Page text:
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Jack Johnson was the first black heavyweight boxing champ. His victory over James Jeffries in 1910 sparked race riots and apparently even killings. Famously he is supposed to have said: “I’m black and they never let me forget it. I'm black all right. I'll never let them forget it!”

To those of us sympathetic to oppressed minorities Johnson’s words get all round approval. They represent the voice of vengeance putting the wrong to right. I wonder. Is it not a voice that inverts racism and makes the same mistake over again merely compounding the problem?

When the oppressed fight back successfully there is an inescapable feeling that some greater justice has been served. It is understandable and fair enough. As I said before, an eye for an eye is usually about as good as it gets. But it is still a low grade response, a primitive morality which often adds to further injury. As moral endeavour it is no more than the first step. It is what follows that counts, the hard work of building bridges.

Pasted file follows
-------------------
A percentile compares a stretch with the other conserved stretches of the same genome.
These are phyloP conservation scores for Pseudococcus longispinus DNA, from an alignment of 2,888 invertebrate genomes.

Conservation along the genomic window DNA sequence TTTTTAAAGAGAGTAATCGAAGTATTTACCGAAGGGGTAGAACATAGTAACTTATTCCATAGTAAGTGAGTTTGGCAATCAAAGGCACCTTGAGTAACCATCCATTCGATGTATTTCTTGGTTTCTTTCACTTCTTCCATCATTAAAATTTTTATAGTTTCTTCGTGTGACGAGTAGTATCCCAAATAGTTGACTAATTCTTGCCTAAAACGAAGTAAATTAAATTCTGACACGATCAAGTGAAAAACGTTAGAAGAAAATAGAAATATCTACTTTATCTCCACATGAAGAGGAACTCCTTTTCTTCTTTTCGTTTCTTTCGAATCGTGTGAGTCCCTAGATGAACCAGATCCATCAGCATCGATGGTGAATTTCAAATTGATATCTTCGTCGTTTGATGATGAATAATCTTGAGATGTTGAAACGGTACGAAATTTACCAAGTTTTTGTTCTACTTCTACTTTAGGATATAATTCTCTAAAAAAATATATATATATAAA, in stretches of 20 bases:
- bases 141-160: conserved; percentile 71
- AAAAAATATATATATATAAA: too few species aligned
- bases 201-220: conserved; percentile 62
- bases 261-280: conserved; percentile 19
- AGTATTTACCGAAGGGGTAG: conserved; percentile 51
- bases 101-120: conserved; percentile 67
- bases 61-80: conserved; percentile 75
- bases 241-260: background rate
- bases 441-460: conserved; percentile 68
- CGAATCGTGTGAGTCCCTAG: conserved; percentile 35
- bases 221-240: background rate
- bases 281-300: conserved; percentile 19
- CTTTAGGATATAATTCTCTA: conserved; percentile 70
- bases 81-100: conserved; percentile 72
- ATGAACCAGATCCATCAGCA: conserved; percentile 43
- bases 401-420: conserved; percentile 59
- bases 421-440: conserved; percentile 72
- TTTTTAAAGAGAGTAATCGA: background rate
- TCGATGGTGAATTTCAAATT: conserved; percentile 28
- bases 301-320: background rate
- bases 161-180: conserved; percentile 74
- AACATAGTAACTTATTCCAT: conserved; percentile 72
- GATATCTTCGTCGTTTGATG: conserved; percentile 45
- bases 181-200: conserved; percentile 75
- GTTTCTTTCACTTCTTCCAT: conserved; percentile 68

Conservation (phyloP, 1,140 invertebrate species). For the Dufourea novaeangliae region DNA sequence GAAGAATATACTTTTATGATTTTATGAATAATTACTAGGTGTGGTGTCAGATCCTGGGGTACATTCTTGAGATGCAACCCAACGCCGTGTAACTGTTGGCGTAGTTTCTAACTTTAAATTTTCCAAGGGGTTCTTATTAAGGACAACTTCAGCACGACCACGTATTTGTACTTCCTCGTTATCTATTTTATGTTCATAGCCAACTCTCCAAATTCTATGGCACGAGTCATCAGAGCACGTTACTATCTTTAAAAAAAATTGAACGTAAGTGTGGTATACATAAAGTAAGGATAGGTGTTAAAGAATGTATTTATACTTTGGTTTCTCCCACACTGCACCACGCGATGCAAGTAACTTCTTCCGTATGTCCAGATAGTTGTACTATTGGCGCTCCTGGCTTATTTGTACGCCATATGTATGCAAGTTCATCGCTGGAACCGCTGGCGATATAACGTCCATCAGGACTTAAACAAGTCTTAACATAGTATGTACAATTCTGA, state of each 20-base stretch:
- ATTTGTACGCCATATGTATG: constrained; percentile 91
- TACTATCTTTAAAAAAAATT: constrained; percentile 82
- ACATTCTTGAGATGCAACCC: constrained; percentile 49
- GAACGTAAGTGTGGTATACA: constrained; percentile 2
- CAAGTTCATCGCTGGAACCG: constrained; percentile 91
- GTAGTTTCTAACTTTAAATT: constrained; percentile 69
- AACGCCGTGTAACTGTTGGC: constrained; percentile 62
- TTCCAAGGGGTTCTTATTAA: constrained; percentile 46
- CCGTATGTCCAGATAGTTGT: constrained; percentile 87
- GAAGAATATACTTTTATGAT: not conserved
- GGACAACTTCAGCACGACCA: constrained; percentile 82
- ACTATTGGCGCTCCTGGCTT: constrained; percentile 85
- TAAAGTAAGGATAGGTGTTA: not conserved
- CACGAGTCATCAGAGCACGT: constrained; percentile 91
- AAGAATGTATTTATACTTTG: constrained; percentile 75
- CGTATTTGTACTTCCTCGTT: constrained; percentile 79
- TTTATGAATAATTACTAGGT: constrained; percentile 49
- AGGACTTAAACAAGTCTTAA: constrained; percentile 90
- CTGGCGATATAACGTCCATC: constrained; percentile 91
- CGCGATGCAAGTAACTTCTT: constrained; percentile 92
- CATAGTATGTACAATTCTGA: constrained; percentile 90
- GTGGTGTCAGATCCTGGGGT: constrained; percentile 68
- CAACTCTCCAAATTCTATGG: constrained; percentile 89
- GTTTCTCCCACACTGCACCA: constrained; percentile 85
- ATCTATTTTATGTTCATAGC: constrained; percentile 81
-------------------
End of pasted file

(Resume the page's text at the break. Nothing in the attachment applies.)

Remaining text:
Truth be told, if history had turned a different corner and black people had come to rule the world, then there would have been oppressions just the same. For the powerful group to dump on the less powerful one is the way of things. It takes a considerable effort of moral intelligence to hold that back.

I’m not saying that such intelligence is impossible, just that it is not typical. The Jesus imperative is something radical but also something difficult. Most are not capable of it and Johnson’s remark, apocryphal or not, isn’t it.

if black people had ruled the world

there would have been oppressions just the same



philosophy • 26.04.11